• In another aspect of the application, the application provides a further network node for transmitting data packets of a first communication network to a second communication network. The further network node comprises a slave network device.
  • In a further aspect of the application, the application provides a further network node for transmitting data packets of a first communication network to a second communication network. The further network node comprises a deputy network device.
  • The master network device, the slave network device, or the deputy network device is configured for a particular VLAN (Virtual Local Area Network) and it works independently of the other VLANs.
  • The network node can comprise one or more network devices, wherein the network devices are configured for one or more VLANs. Every VLAN and the network devices support the VLAN can work independently of other VLANs.
  • The application also provides a computer program for executing one of the above-mentioned methods.
  • In accordance with the application, a storage medium, such as a ROM (Read Only Memory), for holding the computer program is also provided.
  • The application also provides a network node computer system. The network node computer system can be part of a switch or a hub. The network node computer system is intended for controlling a network node. The network node computer system comprises a processor that is connected to a memory and to one or more ports. The memory can include a storage medium that comprises a ROM.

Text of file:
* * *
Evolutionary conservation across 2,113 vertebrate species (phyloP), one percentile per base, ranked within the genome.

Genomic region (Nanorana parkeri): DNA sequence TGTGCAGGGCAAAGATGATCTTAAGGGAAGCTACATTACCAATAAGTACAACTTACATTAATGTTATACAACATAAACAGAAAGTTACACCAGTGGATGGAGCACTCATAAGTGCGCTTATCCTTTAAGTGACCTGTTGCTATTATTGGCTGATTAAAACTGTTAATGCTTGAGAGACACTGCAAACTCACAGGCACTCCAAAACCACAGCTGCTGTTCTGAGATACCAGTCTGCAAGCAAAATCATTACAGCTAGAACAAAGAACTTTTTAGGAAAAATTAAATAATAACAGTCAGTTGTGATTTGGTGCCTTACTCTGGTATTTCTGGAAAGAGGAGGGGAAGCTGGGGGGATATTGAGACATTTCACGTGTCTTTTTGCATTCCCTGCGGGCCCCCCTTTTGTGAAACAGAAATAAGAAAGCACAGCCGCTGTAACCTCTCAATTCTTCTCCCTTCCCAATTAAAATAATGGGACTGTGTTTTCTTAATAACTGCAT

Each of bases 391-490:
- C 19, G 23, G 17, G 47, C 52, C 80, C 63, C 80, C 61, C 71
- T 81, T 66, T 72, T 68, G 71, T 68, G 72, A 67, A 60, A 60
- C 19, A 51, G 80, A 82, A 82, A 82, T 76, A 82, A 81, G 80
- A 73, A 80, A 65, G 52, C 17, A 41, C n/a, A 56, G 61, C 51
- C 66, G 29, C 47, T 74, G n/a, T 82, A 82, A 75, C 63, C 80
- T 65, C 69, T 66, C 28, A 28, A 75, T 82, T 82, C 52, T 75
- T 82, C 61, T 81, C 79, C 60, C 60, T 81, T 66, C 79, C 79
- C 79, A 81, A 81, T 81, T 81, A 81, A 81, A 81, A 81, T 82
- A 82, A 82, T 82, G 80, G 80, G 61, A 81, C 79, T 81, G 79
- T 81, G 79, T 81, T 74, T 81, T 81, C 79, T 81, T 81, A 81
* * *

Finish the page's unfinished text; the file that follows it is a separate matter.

• The network node computer system controls the handling of data packets at the ports. A computer program for executing one of the above-mentioned methods is loaded into the memory. The network node can comprise a switch or a router.
  • In particular, survivability of a zone that interconnects communication networks is an important factor. The interconnected zone comprises network nodes that reside in edges of the communication network. The network edge nodes of one communication network send data packets to network edge nodes of another communication network. The exchanges are via network interfaces of the network edge nodes. In other words, the network interfaces act as interconnections between attached communication networks.
  • The mechanism described is this application is used to protect network traffic flows in an interconnected zone. The network traffic flow enables transmission of Carrier Ethernet services over the interconnected zone. The Carrier Ethernet provides enhancement to Ethernet protocol and it enables communication network providers to provide Ethernet services to its users.